Ordinarily, the statues of heroes who die in battle are sculpted in grand style, depicting the valorous fighter with a fierce stance, formidable muscles, and a determined expression. Not so in the case of René de Chalon, the 25-year-old French prince who perished during the siege of Saint-Dizier in 1544.
When it came time to memorialize the prince in stone, Renaissance sculptor Ligier Richier carved a rotting corpse with shredded muscles falling from the bones and skin hanging in flaps over a hollow carcass. The exposed skull looks toward a raised left hand—originally, this hand held the prince’s actual dried heart. It is believed to have gone missing sometime around the French revolution, after which it was replaced by a smooth stone.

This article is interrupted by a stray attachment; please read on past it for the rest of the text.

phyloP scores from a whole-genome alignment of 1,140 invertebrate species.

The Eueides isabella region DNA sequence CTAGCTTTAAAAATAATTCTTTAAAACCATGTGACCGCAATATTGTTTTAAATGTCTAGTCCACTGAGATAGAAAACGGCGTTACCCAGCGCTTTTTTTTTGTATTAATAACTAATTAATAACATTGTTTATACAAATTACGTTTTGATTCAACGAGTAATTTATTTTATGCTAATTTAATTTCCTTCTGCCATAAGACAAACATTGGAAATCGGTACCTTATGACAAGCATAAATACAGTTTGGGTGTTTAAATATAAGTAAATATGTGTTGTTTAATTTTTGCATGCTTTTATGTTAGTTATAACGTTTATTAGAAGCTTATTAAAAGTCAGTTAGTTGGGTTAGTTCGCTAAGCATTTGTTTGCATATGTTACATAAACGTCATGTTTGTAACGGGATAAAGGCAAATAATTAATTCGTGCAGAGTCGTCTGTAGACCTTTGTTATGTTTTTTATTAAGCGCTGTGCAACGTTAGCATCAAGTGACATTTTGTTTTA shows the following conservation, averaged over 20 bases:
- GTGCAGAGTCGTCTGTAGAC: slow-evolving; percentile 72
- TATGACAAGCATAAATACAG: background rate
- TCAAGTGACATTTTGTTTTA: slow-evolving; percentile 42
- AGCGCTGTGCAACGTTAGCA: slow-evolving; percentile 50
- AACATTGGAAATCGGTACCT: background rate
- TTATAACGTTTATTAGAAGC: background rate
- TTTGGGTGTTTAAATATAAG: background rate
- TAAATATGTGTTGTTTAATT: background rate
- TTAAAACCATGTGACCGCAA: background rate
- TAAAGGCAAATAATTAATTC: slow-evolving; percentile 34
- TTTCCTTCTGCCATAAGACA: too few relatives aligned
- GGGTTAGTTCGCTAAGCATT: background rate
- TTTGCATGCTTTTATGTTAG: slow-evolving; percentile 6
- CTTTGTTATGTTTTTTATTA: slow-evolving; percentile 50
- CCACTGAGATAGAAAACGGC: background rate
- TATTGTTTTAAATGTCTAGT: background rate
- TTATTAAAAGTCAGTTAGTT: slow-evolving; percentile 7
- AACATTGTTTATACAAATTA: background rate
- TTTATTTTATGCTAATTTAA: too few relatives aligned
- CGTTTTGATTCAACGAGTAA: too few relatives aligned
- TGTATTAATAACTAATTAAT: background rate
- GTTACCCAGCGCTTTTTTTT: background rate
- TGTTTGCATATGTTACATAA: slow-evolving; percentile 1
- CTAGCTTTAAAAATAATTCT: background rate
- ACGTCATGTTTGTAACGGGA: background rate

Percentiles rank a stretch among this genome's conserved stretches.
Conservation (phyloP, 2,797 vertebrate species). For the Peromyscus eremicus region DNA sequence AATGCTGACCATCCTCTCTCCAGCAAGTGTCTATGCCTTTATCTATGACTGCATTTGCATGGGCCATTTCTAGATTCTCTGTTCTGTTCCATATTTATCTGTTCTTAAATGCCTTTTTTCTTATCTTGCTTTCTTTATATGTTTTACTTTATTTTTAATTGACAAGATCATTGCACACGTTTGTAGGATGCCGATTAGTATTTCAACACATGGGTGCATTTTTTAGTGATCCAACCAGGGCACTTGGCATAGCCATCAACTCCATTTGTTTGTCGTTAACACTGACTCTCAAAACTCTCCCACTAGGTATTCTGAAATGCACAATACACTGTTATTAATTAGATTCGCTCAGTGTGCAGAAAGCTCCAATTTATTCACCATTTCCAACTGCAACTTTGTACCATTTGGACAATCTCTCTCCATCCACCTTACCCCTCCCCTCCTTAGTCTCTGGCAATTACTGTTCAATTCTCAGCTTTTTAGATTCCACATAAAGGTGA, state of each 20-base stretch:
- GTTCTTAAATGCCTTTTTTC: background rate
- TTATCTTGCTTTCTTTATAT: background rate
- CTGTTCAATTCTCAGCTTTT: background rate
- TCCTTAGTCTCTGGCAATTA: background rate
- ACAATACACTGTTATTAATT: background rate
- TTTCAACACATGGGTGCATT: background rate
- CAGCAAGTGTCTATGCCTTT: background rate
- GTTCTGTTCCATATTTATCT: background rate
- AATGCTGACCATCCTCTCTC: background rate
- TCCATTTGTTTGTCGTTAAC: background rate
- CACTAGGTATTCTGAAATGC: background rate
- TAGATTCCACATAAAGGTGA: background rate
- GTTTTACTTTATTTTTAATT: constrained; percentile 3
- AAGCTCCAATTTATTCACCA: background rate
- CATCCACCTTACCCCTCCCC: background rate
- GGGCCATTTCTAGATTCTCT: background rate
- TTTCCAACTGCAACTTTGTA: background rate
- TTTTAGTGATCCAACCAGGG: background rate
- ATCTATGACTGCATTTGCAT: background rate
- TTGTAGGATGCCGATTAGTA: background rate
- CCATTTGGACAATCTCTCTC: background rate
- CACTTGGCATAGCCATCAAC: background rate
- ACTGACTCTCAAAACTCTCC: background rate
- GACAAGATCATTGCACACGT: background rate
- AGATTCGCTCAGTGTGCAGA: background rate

The statue, on display at Saint-Étienne church in the French city of Bar-le-Duc, is known as a “transi.” Popular in western Europe during the Renaissance, the art form depicts a deceased person during the transition between life and death—the corporeal husk of a departed soul. It’s a particularly impactful memento mori.
From the late 14th century onward, some tombs were also adorned with recumbent transi sculptures. In contrast to the usual serene depictions of eternally sleeping saints, these “cadaver tombs’ showed the effects of death in stark detail. The effigy of French doctor Guillaume de Harsigny is emaciated and noseless, while Belgian sculptor Jacques du Broeucq’s 16th-century “l’homme à moutons” (“man eaten by worms”) shows a decaying body riddled with the wriggling creatures.